Advertisement
YOU ARE HERE: LAT HomeCollections

Basking in October, Red Sox win Game 1

Boston's clutch pitching from Matsuzaka and timely hitting beat inexperienced Rays, 2-0, in ALCS opener.

October 11, 2008|Mike DiGiovanna | Times Staff Writer

ST. PETERSBURG, Fla. -- The Boston Red Sox came to the land of cowbells and catwalks, of Ray-hawk hairdos and dancing bananas -- yes, there was a prancing piece of fruit on Tropicana Field's warning track at one point -- and showed the playoff neophytes from Tampa Bay a thing or two about October baseball.

Grizzled postseason veterans that they are, the Red Sox came up with the biggest pitches and hits and at-bats Friday night and dispatched the Rays, 2-0, in Game 1 of the American League Championship Series, muffling a cowbell-clanging crowd of 35,001.

Boston right-hander Daisuke Matsuzaka carried a no-hitter into the seventh inning, and the Rays, much like the Angels in their division series loss to the Red Sox, seemed to grip the bats a little too tight in pressure situations.

Tampa Bay, in its fifth playoff game and first-ever ALCS game, failed to score after putting runners on first and third with no outs in the seventh, as well as first and second with no outs in the eighth.

Jonathan Papelbon struck out two of three in the ninth for the save, setting a major league record with 20 2/3 career scoreless playoff innings, and the Red Sox, who went 1-8 at Tropicana Field this season, took the first game in the best-of-seven series.

"The playoffs are totally different than the regular season," Boston designated hitter David Ortiz said. "I saw some faces tonight that were different than I saw in the regular season. There's a lot of pressure because you know if you don't win, you go home.

"That relaxed feeling you have during the regular season is not there. . . . I'm not saying anyone was scared, but when it's your first time in the playoffs, you put a little pressure on yourself. I still feel the pressure."

Papelbon doesn't. The 27-year-old right-hander, who said he "loves" playoff pressure, has not given up a run in the postseason and was dominant again Friday night.

"This is what we do in the postseason," he said. "Our goal is to come here and win some games and take it back to Boston."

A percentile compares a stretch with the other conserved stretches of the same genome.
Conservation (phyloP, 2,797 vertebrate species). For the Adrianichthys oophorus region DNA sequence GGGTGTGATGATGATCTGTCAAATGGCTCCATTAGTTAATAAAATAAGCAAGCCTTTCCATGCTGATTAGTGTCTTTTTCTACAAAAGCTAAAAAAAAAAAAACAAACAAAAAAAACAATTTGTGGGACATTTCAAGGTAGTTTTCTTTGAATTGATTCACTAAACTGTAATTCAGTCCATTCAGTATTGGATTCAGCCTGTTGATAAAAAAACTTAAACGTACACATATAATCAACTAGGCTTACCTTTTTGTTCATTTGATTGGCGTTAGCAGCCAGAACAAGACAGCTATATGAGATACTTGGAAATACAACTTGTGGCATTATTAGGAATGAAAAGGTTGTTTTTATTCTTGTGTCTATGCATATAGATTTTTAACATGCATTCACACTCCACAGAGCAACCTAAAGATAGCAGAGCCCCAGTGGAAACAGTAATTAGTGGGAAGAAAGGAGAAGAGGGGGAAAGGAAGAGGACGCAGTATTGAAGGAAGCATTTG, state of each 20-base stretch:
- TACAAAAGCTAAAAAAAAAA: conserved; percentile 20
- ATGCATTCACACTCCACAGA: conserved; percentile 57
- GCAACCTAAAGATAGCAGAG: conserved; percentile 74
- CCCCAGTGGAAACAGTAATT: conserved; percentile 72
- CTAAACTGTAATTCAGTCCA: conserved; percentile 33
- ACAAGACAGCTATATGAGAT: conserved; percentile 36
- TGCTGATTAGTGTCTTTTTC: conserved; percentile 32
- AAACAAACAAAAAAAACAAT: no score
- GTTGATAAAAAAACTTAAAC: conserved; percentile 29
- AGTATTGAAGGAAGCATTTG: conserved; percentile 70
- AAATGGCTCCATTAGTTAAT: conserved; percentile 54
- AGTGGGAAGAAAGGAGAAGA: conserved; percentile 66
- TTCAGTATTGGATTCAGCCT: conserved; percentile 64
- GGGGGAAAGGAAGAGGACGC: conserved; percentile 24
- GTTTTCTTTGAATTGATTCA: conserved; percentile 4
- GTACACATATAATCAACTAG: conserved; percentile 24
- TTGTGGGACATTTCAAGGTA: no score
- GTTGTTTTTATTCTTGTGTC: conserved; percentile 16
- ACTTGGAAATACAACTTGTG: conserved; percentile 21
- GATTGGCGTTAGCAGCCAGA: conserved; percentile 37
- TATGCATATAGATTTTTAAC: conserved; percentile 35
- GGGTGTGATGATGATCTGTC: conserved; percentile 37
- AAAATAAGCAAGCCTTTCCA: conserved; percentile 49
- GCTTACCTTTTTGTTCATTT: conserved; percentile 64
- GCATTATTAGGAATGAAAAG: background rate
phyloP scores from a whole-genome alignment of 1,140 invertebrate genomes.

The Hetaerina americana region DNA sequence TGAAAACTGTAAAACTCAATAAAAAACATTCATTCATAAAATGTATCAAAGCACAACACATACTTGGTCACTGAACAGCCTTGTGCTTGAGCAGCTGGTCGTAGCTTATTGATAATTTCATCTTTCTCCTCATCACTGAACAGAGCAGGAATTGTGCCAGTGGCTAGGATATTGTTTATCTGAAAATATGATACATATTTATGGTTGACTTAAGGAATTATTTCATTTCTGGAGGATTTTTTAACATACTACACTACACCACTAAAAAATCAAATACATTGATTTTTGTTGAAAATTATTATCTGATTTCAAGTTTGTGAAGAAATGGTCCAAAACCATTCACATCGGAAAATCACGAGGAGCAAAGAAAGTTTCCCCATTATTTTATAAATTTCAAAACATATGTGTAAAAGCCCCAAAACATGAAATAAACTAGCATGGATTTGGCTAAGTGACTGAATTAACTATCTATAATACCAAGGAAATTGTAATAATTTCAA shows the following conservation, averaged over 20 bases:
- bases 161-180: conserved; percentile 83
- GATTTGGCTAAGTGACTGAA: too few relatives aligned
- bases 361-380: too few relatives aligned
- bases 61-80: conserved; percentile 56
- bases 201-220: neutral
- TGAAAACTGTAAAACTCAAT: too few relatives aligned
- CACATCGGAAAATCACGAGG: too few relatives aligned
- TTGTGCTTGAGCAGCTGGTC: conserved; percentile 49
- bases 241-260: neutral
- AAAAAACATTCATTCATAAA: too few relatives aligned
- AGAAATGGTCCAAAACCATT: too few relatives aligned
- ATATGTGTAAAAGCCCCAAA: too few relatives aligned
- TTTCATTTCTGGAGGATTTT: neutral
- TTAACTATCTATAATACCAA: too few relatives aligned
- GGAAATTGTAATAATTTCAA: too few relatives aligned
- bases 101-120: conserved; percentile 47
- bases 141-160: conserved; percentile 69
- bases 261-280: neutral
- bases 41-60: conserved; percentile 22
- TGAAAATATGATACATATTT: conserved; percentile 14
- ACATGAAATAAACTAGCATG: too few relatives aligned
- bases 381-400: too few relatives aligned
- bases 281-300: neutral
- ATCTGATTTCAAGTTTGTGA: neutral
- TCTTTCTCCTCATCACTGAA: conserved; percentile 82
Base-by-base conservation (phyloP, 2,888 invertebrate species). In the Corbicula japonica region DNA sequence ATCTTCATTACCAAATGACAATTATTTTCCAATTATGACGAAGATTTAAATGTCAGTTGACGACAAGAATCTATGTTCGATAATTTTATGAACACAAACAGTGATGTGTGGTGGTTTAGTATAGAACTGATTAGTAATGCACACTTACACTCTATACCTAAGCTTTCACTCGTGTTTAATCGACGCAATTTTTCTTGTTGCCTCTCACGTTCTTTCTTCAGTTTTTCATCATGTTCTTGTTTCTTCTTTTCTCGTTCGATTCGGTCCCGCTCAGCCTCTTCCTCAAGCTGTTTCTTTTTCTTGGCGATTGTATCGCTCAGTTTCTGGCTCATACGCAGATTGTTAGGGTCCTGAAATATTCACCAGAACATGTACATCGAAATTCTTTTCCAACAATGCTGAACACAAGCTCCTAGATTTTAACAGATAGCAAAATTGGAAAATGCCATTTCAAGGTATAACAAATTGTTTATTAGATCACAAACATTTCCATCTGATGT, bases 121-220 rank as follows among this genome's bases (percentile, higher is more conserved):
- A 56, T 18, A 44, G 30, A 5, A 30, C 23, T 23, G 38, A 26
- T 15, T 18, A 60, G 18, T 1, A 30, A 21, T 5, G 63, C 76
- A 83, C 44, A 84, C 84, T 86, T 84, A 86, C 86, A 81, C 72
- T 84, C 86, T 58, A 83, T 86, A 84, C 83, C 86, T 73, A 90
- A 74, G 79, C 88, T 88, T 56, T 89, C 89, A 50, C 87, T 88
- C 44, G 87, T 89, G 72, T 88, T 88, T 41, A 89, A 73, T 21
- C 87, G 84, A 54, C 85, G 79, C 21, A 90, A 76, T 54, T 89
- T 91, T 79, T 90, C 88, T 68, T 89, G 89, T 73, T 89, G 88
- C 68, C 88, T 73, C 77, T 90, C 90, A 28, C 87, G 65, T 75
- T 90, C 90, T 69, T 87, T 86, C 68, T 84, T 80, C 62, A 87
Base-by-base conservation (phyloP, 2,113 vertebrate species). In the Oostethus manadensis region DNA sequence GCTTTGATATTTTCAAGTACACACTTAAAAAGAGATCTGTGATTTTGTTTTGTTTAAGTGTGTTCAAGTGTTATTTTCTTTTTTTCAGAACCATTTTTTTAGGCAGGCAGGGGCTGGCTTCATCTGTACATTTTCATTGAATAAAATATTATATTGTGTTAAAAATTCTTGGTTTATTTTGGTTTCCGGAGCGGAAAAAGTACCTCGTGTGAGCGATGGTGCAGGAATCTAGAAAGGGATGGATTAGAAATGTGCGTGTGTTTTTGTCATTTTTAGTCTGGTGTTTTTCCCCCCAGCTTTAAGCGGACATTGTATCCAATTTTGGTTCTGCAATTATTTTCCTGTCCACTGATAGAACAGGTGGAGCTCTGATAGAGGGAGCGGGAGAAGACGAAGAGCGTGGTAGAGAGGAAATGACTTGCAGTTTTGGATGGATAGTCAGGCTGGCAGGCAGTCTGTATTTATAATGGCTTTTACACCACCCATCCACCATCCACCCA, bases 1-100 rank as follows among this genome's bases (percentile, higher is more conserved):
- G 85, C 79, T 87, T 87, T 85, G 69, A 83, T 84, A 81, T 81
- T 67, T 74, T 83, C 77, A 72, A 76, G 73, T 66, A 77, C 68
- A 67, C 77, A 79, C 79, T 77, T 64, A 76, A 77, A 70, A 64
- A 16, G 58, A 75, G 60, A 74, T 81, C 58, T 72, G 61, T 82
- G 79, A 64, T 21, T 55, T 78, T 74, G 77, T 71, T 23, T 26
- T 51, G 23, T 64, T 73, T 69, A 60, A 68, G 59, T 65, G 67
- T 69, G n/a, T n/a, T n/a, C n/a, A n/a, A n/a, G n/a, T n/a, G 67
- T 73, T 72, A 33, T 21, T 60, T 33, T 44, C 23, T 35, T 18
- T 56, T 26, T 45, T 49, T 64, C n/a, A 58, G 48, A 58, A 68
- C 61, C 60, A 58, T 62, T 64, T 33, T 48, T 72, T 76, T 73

Matsuzaka seems unfazed. He walked the bases loaded with two outs in the first but got out of the jam, and he snuffed out the Rays after they put runners on first and third with no outs in the seventh.

"He pitches away from contact, and he has a knack for getting the double play when he needs it," left fielder Jason Bay said of Matsuzaka. "He has, like, 12 different pitches. You never know what's coming."

The momentum seemed to shift toward the Rays in the top of the seventh when Tampa Bay starter James Shields escaped a two-on, no-outs jam by getting Mark Kotsay to pop to second, striking out Jed Lowrie, who drove in Boston's first run with a fifth-inning sacrifice fly, and retiring Jason Varitek on a pop to short.

Trailing, 1-0, Carl Crawford opened the bottom of the seventh with a single to right, breaking up Matsuzaka's no-hitter, and Cliff Floyd's single to left-center advanced Crawford to third.

Matsuzaka, who does his best work on the tightrope -- he held opponents to a .164 average with runners in scoring position this season, best in the major leagues -- wiggled out of trouble.

Dioner Navarro flied out to left but too shallow for Crawford to tag. Gabe Gross struck out, and Jason Bartlett grounded out.

The Red Sox tacked on another run in the eighth when Dustin Pedroia singled and stole second. Reliever J.P. Howell walked Ortiz, and Kevin Youkilis hit a sinking liner that glanced off the glove of the sliding Crawford in left for a run-scoring double.

The Rays threatened in the eighth when Akinori Iwamura and Upton led off with singles. Boston Manager Terry Francona summoned left-hander Hideki Okajima, who fell behind No. 3 hitter Carlos Pena, 3 and 0.

Manager Joe Maddon gave his slugger the green light, and Pena flied to right. Right-hander Justin Masterson replaced Okajima and got cleanup batter Evan Longoria to ground into an inning-ending double play.

"You're sick to your stomach," Floyd said. "Tough night. We don't like losing at home."

--

mike.digiovanna@latimes.com

--

Boston vs. Tampa Bay

Red Sox lead series, 1-0; all times Pacific; all games on TBS

Game 1: Boston 2, at Tampa Bay 0

Game 2: Today , 5 p.m.

Boston (Josh Beckett, 12-10, 4.03) at Tampa Bay (Scott Kazmir, 12-8, 3.49)

Game 3: Monday, 1:30 p.m.

Tampa Bay (Matt Garza, 11-9, 3.70) at Boston (Jon Lester, 16-6, 3.21)

Game 4: Tuesday, 5 p.m.

Tampa Bay (Andy Sonnanstine, 13-9, 4.38) at Boston (Tim Wakefield, 10-11, 4.13)

Game 5: Thursday, 5 p.m.*

Tampa Bay (James Shields, 14-8, 3.56) at Boston (Daisuke Matsuzaka, 18-3, 2.90)

Game 6: Oct. 18, 1:30 or 5 p.m.*

Boston (Beckett, 12-10, 4.03) at Tampa Bay (Kazmir, 12-8, 3.49)

Game 7: Oct. 19 at Tampa Bay, 5 p.m.*

Boston (Lester, 16-6, 3.21) at Tampa Bay (Garza, 11-9, 3.70)

*If necessary

Advertisement
Los Angeles Times Articles
|
|
|